Posted on Nov 04, 2010, 6 a.m.
Elevated levels of a hormone produced in the kidneys, erythropoietin, are linked to increased mortality.
Erythropoietin is a hormone created in the kidneys to stimulate production of red blood cells. The hormone’s production is triggered by impaired oxygen delivery to the kidney because of anemia or low blood oxygen levels. Wendy den Elzen, from Leiden University Medical Centre (The Netherlands), and colleagues reviewed data collected during the Leiden 85-plus Study, which involved 428 people, ages 85 and over, living in Leiden, the Netherlands. Then researchers found that high erythropoietin levels were associated with increased mortality, independent of creatinine clearance, hemoglobin level, the presence of comorbidity, smoking and circulating markers of inflammation. Positing that elevated erythropoietin has important prognostic value for mortality in the general population of older individuals, the team concludes that: “Among people aged 85 years and older, elevated erythropoietin levels were associated with an increased risk of death, independent of hemoglobin levels.”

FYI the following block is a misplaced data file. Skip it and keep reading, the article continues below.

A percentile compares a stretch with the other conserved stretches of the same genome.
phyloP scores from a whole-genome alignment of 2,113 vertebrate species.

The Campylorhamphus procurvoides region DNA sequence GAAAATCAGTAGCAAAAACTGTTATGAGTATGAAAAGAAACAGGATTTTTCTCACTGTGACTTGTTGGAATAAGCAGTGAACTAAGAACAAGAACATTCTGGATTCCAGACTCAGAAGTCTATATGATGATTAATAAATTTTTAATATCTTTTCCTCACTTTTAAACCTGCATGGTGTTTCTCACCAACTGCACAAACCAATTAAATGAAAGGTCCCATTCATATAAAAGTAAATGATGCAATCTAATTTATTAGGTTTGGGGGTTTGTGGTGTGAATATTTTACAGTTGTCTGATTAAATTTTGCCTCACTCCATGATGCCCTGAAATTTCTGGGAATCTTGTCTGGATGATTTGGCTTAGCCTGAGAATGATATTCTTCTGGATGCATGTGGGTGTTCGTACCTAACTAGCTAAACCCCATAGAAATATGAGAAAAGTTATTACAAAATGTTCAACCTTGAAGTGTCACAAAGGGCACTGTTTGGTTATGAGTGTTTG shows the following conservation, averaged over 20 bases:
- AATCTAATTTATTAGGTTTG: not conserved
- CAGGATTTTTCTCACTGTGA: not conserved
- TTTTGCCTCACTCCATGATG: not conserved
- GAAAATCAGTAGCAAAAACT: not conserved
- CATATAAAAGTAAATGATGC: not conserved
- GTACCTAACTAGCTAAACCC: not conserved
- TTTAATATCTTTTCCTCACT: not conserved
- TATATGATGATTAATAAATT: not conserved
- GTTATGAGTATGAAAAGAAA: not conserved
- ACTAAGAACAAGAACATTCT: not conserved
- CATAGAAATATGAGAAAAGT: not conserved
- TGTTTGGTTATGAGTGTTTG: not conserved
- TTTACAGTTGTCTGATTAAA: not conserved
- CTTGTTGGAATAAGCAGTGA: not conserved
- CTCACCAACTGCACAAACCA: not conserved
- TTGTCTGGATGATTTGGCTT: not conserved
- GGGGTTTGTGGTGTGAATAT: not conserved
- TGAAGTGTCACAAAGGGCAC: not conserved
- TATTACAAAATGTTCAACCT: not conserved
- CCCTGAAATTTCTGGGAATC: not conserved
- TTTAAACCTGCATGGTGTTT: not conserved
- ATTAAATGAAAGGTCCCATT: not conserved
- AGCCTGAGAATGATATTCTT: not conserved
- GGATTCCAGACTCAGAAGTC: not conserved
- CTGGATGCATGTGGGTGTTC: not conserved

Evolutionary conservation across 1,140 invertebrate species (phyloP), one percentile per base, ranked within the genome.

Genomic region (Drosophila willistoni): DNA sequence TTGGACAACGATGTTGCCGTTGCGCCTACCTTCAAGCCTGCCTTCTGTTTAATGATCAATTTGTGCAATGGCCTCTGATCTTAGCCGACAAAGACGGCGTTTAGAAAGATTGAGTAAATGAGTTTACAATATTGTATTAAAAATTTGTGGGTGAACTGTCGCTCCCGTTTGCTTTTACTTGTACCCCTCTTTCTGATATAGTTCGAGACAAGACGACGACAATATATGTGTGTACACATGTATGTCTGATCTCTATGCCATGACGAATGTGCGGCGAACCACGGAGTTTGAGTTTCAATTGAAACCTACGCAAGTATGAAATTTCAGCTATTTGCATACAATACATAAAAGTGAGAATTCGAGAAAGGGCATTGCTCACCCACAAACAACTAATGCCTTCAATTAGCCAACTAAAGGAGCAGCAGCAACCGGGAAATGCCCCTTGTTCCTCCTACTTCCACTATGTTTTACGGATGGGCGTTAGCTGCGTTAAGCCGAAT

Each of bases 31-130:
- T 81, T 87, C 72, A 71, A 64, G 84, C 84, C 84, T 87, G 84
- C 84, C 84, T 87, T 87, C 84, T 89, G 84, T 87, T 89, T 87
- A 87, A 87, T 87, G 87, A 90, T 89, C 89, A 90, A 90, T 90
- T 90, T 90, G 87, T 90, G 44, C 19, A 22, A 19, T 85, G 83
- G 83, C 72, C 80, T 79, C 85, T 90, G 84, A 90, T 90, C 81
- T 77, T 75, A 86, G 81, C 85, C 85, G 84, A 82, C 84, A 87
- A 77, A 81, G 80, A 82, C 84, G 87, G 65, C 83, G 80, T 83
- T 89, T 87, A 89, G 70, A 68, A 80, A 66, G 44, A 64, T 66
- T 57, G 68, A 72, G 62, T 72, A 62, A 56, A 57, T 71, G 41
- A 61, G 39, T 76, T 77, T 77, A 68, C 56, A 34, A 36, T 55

Wendy P.J. den Elzen, Jorien M. Willems, Rudi G.J. Westendorp, Anton J.M. de Craen, Gerard Jan Blauw, Luigi Ferrucci, Willem J.J. Assendelft, Jacobijn Gussekloo. “Effect of erythropoietin levels on mortality in old age: the Leiden 85-plus Study.” Can. Med. Assoc. J., Oct 2010; doi:10.1503/cmaj.100347.